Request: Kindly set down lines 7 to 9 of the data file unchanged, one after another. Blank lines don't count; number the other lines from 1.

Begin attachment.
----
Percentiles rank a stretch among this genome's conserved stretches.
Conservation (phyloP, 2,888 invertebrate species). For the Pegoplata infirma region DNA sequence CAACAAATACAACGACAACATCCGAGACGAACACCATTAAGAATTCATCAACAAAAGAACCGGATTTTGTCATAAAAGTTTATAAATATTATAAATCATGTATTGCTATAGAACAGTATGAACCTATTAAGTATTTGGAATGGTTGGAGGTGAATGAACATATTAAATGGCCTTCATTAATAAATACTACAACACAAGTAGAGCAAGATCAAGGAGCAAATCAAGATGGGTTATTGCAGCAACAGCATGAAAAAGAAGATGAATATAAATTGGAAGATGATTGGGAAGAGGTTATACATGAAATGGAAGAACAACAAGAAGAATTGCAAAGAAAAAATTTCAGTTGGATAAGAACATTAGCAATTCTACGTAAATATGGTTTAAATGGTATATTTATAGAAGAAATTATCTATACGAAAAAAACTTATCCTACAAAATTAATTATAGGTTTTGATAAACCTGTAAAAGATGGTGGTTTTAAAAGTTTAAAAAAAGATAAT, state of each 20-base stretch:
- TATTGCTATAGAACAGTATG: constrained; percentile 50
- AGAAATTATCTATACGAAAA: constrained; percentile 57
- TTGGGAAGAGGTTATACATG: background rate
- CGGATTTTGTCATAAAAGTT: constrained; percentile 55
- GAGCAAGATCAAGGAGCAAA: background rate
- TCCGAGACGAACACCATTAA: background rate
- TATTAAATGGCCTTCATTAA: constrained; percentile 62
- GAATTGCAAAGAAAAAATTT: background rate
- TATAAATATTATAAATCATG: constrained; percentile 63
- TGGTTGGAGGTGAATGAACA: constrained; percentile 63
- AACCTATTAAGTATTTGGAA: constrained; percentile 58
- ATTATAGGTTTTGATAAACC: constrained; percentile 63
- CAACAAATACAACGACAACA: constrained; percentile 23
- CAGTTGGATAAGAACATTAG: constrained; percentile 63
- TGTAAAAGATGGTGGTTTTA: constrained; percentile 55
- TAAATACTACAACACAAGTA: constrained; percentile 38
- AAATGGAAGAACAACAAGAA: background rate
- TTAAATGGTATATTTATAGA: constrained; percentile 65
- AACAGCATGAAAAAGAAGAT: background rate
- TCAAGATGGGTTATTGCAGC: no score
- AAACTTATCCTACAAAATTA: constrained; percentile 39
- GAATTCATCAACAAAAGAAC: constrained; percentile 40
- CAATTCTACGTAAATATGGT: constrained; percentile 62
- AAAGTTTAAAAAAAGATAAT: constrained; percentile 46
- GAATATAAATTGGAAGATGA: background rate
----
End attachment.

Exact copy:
- GAGCAAGATCAAGGAGCAAA: background rate
- TCCGAGACGAACACCATTAA: background rate
- TATTAAATGGCCTTCATTAA: constrained; percentile 62